Four straight months of improvements provide promising forecast for ’10

Market statistics for the last month of 2009 gave Ken Hotard a boost of confidence in his prediction that the market will begin improving in the second half of 2010.

“They look very good,” says Hotard, senior vice president of public affairs for the Boulder Area Realtor Association. “This is our fourth consecutive month to see gains compared with the same months last year.”

In December, 211 single-family homes sold, compared with 196 in December 2008, while 73 condos and townhomes sold last month compared with 63 in December 2008. In all, 3,069 single-family homes sold from Dec. 1, 2008, through Nov. 30, 2009, while 3,606 sold in the same period the year before. And 1,193 attached units sold in the last year compared with 1,345 the previous year.

Hotard says that while median and average sales prices continue to drop in many Boulder communities, the strongest market is that with homes priced in the middle, with the weak end being the upper-end homes. However, that market is stabilizing and improving.

“When I look at the quarterly data, I’m encouraged to note that when I compare the fourth quarter of ’09 with the fourth quarter of ’08 in single-family sales, I see a nearly 24 percent increase in sales volume and a 28 percent increase in sales volume in condo and townhomes," Hotard says. “Both of those numbers are encouraging considering what a poor fourth quarter we had in 2008.”

Brokerages are also reporting that home showings and other real estate activity has increased substantially in the New Year, so Hotard says he is expecting strong statistics for January. One Boulder office in particular had 180 showings on a Saturday in January - the most it had had on one day since 2007.

“I’m encouraged going forward,” he says. “I believe the second half of this year will tell us that we have moved beyond the recession and entered sustainable market growth, albeit modest. Credit continues to be an issue, particularly on the higher end, as does job growth.”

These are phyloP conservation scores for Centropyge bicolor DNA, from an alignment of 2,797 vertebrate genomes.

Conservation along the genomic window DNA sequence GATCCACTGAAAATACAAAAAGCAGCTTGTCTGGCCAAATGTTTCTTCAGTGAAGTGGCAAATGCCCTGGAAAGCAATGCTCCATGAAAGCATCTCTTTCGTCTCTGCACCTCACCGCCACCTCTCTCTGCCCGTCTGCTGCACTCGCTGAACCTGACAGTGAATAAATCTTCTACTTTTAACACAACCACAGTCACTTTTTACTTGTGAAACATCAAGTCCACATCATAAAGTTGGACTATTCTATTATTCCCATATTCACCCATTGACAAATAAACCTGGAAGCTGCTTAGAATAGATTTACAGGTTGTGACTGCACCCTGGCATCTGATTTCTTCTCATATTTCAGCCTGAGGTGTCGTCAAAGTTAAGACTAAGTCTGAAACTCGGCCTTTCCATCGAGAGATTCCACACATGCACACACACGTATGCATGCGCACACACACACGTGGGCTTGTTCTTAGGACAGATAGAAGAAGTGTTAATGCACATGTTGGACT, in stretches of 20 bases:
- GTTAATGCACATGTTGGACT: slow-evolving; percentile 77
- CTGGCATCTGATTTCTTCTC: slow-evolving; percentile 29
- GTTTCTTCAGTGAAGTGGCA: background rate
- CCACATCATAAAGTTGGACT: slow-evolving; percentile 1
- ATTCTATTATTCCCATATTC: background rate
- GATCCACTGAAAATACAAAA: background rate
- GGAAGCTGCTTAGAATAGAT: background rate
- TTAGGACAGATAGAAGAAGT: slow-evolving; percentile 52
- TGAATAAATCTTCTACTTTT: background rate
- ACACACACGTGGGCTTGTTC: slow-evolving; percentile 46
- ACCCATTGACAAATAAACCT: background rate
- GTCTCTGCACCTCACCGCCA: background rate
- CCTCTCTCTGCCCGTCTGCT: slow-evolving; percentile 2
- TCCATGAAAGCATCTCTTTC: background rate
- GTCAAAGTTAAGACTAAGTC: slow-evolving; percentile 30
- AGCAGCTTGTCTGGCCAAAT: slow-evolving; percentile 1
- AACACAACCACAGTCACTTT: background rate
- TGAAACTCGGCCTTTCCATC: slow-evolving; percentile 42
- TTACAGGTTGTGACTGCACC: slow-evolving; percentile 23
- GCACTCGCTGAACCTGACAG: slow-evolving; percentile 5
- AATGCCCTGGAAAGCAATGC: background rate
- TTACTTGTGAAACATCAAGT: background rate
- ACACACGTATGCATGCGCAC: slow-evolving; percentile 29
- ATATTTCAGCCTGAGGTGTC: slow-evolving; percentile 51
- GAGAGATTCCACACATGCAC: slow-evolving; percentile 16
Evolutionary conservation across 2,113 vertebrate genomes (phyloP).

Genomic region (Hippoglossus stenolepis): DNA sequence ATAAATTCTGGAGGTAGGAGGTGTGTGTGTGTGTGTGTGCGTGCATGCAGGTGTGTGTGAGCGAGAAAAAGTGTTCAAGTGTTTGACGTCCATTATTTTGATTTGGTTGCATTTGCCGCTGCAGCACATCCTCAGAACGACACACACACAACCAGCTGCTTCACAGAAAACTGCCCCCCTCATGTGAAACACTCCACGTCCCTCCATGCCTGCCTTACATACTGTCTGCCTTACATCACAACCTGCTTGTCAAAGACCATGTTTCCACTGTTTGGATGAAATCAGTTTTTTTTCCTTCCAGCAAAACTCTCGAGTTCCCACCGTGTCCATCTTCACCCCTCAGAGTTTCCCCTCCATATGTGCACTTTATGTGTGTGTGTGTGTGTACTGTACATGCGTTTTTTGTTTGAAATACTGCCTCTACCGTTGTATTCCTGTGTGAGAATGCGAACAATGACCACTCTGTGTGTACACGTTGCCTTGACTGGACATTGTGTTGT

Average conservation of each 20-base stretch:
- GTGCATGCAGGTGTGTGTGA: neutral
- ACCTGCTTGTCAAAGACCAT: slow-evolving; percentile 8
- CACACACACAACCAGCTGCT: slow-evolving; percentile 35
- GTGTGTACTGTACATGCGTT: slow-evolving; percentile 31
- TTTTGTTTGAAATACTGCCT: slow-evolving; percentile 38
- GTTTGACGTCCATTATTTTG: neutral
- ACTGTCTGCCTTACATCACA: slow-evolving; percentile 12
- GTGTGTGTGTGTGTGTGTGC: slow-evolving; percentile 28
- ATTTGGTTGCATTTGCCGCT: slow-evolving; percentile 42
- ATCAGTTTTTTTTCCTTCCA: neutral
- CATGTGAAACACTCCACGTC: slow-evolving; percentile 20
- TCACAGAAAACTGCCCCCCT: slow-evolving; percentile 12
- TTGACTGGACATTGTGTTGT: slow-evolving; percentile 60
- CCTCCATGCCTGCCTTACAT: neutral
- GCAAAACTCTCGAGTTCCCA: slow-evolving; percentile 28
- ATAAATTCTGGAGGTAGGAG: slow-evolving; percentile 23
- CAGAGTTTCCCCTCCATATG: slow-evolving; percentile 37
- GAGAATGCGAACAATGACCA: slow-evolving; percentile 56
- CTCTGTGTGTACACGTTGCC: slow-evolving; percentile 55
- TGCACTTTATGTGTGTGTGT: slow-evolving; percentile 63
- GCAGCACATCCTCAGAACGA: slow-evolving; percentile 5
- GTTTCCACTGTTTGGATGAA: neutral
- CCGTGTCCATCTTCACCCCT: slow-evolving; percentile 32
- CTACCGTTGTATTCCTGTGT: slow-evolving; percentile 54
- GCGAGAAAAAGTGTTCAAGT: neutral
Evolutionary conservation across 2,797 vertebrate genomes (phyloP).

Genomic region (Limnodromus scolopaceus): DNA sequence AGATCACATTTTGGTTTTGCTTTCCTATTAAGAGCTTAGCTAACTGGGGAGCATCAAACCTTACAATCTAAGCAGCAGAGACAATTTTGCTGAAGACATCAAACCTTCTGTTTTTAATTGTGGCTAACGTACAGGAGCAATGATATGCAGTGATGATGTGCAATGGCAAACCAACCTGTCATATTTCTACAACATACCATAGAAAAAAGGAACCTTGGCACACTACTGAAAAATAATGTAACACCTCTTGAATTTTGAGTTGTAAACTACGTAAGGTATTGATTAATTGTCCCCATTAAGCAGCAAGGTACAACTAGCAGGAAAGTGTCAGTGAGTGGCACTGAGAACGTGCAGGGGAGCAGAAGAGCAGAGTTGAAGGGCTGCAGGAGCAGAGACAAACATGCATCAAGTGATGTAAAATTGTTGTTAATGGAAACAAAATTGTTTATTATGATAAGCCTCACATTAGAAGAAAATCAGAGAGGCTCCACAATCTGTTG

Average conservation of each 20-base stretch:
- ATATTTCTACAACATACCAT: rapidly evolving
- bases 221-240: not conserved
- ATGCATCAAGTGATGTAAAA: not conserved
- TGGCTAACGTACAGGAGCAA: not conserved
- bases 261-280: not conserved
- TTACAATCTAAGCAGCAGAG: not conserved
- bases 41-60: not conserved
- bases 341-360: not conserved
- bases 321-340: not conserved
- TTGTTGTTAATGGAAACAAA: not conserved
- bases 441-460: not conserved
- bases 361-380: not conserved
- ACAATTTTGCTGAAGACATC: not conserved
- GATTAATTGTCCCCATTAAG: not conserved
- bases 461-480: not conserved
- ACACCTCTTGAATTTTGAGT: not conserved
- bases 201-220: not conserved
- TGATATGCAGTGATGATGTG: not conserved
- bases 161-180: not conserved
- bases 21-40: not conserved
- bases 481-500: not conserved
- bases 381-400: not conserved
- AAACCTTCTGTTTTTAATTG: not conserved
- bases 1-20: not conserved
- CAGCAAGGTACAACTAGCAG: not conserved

Interest rates are still quite low, but the inventory of homes for sale needs to increase to provide competition and selection, Hotard notes.

Seminar offers information on including real estate in retirement investments

When most people think of IRAs, SEPs, 401ks, etc., they usually think of investing in the stock market, mutual funds and more.

However, using a self-directed retirement account, your retirement plan can include real estate, along with a variety of other real estate- related investments, such as notes. Everyone can use their retirement plan to invest in real estate; they just have to have the proper plan set up. Learning about this method of investing can potentially benefit the growth of your retirement account greatly.

Using retirement funds for investing in real estate has been allowed since the ‘70s. It was just the plan administrators that restricted the investment in real estate; it was never the IRS that restricted it. In fact, the idea of real estate not being allowed is so entrenched that many CPAs are just now learning about the concept and “approving” it for their clients.

The first step is to find a plan administrator that is set up to provide self-directed plan services. Then determine which type of retirement plan fits your situation best. The next step is to fund the account. Then, in turn, use those funds to purchase allowable assets.